Looking at more current local statistics, The Stranger found little evidence that strip clubs are uniquely dangerous. In every case except that of Dejà Vu--a club whose census tract includes all of Pioneer Square and most of downtown--the crime rates for the census tracts surrounding Seattle strip clubs and the tracts immediately next door are virtually identical; and in many cases, the tracts without strip clubs have higher rates of prostitution, rape, vandalism, and drug use--the very crimes cited as neighborhood concerns in the 1989 report. Records of 911 calls over the last year for police response to Dejà Vu and the Showbox, a nearby live-music club, show that while Dejà Vu had slightly more reports of harassment, voyeurism, and vice, the Showbox had more complaints for burglary, indecent exposure, and assault. And both clubs' crime rates were generally comparable, contradicting the common belief that strip clubs are magnets for drug use, prostitution, and vice. Essentially, the crime stats show what everybody already knows: Whenever lots of people congregate--whether it's in a strip club, a nightclub, or at Seafair--there's bound to be occasional trouble. But only in the case of strip clubs is everyday crime used as an excuse to ban a legal business. If the city applied this policy fairly, Seafair would be banned.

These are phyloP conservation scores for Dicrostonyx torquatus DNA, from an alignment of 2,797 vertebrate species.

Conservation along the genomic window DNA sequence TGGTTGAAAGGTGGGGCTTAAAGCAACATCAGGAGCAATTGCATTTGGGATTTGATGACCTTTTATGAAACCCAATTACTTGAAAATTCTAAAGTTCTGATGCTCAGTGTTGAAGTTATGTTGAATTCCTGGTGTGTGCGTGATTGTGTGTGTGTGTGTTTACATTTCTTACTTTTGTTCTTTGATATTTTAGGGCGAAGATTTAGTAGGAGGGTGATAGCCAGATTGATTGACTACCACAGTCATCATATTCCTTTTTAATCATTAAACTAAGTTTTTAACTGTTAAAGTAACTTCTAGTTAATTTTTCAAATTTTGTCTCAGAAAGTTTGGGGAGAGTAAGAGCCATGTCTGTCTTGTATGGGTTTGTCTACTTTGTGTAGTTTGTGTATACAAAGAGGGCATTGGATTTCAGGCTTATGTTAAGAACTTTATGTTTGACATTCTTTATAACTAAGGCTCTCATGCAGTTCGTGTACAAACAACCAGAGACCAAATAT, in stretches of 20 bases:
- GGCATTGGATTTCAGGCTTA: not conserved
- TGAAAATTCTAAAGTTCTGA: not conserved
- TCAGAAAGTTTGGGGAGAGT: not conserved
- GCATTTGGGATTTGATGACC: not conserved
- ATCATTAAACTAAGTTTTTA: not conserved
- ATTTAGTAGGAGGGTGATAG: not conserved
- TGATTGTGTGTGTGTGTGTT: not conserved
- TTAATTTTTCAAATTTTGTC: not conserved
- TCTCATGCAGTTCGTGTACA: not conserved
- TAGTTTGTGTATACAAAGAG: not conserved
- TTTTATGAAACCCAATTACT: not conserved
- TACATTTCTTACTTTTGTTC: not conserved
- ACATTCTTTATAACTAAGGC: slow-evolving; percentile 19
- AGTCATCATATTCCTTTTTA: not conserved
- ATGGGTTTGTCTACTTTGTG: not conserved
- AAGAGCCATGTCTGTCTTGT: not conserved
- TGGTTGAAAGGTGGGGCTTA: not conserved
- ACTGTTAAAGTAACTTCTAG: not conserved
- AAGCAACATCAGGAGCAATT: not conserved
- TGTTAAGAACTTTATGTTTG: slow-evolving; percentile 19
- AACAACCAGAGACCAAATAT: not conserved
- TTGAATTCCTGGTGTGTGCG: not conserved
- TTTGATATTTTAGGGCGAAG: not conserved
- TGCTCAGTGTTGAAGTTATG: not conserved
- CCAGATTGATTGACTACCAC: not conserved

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A moratorium, by its very nature, is supposed to be temporary. According to David Osgood, a local attorney who successfully defended the Central District club Oscar's II against harassment by the city in 2002, a moratorium is legally defined as a "stopgap measure to study a problem and then enact some sort of legislative ruling." When a moratorium becomes indefinite--as the city's moratorium on strip clubs inarguably has--"it's no longer a moratorium," Osgood says. "It's a de facto ban."

Nude dancing--unlike other heavily restricted practices, such as gambling--is protected free speech under the First Amendment and the Washington State Constitution. Sooner or later, someone is likely to challenge the ban (Peter Steinbrueck, the only council member who has ever voted against the moratorium, predicted back in 1998 that "it would come back to haunt us")--and when that happens, Osgood says, "I suspect it [will] fall like a house of cards. You just cannot pass a moratorium, year after year, for 15 years and not show any progress on it in all that time."

One reason a challenge hasn't arisen is that the only way to dispute the moratorium is to try to open a strip club, an expensive and risky proposition that no one has attempted since the law was put in place. And no one, not even civil rights groups like the ACLU, is making an issue of the ban; according to local ACLU spokesperson Doug Honig, strip clubs are outside the group's area of expertise.